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Health Insight May 2002: Hospitals:  the good, the best and the bad

  At a conference of top NHS managers from the UK and other European countries, Health Secretary Alan Milburn outlined plans for thirty-five best-performing hospitals in the country to be freed from strict Whitehall management and financial control. He said they would become independent, not-for-profit enterprises with an ‘annual cash-for-performance contract’ and power to spend NHS funds as they see fit. The hospitals would be neither conventional public-sector nor private-sector bodies, but a type of hybrid organisation for which there is no UK model. Mr Milburn is expected to cite hospitals in Spain, Sweden and Denmark as enterprises from which the UK could learn.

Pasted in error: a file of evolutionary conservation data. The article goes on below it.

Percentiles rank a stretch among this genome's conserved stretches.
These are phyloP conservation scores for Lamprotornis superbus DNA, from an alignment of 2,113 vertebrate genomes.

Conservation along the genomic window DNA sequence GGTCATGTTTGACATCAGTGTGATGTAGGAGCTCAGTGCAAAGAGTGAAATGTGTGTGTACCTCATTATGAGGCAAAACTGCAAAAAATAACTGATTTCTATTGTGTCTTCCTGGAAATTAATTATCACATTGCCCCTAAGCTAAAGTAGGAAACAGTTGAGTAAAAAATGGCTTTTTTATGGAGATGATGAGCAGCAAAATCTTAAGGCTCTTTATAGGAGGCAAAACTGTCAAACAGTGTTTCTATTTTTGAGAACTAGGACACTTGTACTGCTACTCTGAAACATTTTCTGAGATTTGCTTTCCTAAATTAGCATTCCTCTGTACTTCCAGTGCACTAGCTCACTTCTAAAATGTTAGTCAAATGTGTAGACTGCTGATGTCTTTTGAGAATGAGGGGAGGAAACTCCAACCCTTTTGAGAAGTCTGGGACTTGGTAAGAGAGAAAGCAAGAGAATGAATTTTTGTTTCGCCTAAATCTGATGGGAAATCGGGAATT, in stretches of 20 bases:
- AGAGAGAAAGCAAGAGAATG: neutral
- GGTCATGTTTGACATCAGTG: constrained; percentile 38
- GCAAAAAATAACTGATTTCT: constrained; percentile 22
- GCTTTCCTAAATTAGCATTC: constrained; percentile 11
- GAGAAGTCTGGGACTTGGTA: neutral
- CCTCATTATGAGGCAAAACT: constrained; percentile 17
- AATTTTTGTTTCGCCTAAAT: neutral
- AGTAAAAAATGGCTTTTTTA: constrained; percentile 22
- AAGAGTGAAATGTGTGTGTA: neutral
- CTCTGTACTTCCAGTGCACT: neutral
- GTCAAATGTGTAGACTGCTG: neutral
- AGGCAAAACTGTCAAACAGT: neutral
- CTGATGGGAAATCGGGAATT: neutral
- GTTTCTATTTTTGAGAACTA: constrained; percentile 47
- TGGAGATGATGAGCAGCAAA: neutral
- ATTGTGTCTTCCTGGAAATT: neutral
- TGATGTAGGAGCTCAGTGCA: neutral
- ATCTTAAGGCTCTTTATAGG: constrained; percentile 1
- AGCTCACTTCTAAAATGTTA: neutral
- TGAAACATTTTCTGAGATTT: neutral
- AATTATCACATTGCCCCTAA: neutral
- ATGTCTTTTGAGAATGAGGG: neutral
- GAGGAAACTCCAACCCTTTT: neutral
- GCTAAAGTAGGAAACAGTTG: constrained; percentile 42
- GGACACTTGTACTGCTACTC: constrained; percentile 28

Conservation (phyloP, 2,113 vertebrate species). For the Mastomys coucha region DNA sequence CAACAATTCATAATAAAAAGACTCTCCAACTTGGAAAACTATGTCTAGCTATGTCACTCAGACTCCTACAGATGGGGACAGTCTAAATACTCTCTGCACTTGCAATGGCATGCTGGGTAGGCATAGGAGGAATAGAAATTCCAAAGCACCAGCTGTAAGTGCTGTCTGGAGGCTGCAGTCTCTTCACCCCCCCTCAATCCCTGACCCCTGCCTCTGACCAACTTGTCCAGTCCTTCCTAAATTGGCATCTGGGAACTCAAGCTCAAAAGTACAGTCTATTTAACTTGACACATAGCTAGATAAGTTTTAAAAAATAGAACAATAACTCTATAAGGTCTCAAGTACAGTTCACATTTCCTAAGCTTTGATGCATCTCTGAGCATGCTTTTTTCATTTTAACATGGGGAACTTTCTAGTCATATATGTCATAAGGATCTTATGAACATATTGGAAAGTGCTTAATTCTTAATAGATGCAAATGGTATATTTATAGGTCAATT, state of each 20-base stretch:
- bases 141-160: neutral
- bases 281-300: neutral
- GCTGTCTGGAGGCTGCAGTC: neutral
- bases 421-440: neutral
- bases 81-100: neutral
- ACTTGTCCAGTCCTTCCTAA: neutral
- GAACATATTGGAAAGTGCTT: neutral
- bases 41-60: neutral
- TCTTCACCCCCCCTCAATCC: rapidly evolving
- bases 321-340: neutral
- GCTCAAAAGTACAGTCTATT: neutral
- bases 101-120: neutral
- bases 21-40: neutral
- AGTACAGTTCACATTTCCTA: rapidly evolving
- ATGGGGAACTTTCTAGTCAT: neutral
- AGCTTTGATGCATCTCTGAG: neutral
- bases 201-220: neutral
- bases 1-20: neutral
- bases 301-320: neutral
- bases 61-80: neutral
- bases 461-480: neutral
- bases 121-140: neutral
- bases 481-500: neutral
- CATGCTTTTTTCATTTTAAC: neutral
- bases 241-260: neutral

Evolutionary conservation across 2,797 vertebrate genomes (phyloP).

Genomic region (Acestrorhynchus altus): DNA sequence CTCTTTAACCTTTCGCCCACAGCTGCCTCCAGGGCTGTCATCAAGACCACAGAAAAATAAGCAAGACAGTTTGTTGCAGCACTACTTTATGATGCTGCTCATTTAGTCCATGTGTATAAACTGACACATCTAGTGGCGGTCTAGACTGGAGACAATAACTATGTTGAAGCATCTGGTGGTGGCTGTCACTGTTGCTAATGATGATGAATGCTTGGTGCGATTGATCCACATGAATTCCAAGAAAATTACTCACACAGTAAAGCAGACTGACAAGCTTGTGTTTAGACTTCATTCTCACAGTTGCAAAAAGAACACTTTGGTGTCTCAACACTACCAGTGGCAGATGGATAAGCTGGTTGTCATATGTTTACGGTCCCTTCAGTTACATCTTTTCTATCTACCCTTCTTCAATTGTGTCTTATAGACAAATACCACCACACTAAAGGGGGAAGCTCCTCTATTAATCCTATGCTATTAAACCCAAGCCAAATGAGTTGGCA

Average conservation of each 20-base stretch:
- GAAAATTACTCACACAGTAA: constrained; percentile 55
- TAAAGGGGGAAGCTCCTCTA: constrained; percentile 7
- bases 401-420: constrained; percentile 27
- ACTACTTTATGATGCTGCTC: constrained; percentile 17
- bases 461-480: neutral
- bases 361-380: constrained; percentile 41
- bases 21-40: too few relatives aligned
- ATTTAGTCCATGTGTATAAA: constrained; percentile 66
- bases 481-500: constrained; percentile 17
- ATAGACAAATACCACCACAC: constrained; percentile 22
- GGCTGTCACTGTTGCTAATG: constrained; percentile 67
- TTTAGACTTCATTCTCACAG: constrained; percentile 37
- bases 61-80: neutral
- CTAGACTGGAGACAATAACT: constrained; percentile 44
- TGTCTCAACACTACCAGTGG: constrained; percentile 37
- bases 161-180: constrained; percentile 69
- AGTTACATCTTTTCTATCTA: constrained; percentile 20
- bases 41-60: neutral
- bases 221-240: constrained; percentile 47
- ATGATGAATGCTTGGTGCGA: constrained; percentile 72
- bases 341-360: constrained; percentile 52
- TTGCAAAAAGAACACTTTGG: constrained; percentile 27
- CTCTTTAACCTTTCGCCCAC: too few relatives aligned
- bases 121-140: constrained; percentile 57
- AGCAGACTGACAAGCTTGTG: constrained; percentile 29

The ‘foundation’ hospitals need to have received three-star ratings in the Department of Health’s annual performance tables. At least four top-performing NHS trusts already look set to be given complete freedom to decide how they work. Hospitals in Cambridge, Northumbria, Peterborough and Norfolk are to apply to join the first wave. If successful, the hospitals will start operating as shadow NHS foundation trusts next April and, subject to legislation, will become fully operational before the end of 2003.

A single hospital trust wrecked targets on cutting NHS waiting lists. The monthly figures of the Royal United Hospitals in Bath showed that up to 280 patients had been made to wait for more than fifteen months for an operation. In the whole of the rest of England, however, just one patient was in a similar queue. Health minister John Hutton said that firm action was being taken and several senior management figures had already resigned or been suspended. Mr Hutton said, ‘The isolated problem of one hospital must not cloud what is a considerable achievement for NHS hospitals and staff throughout England. There is a long way to go, but the facts speak for themselves.’

Source: The Times 11th May, Independent 22nd May, BBC Online, Press releases (DoH)

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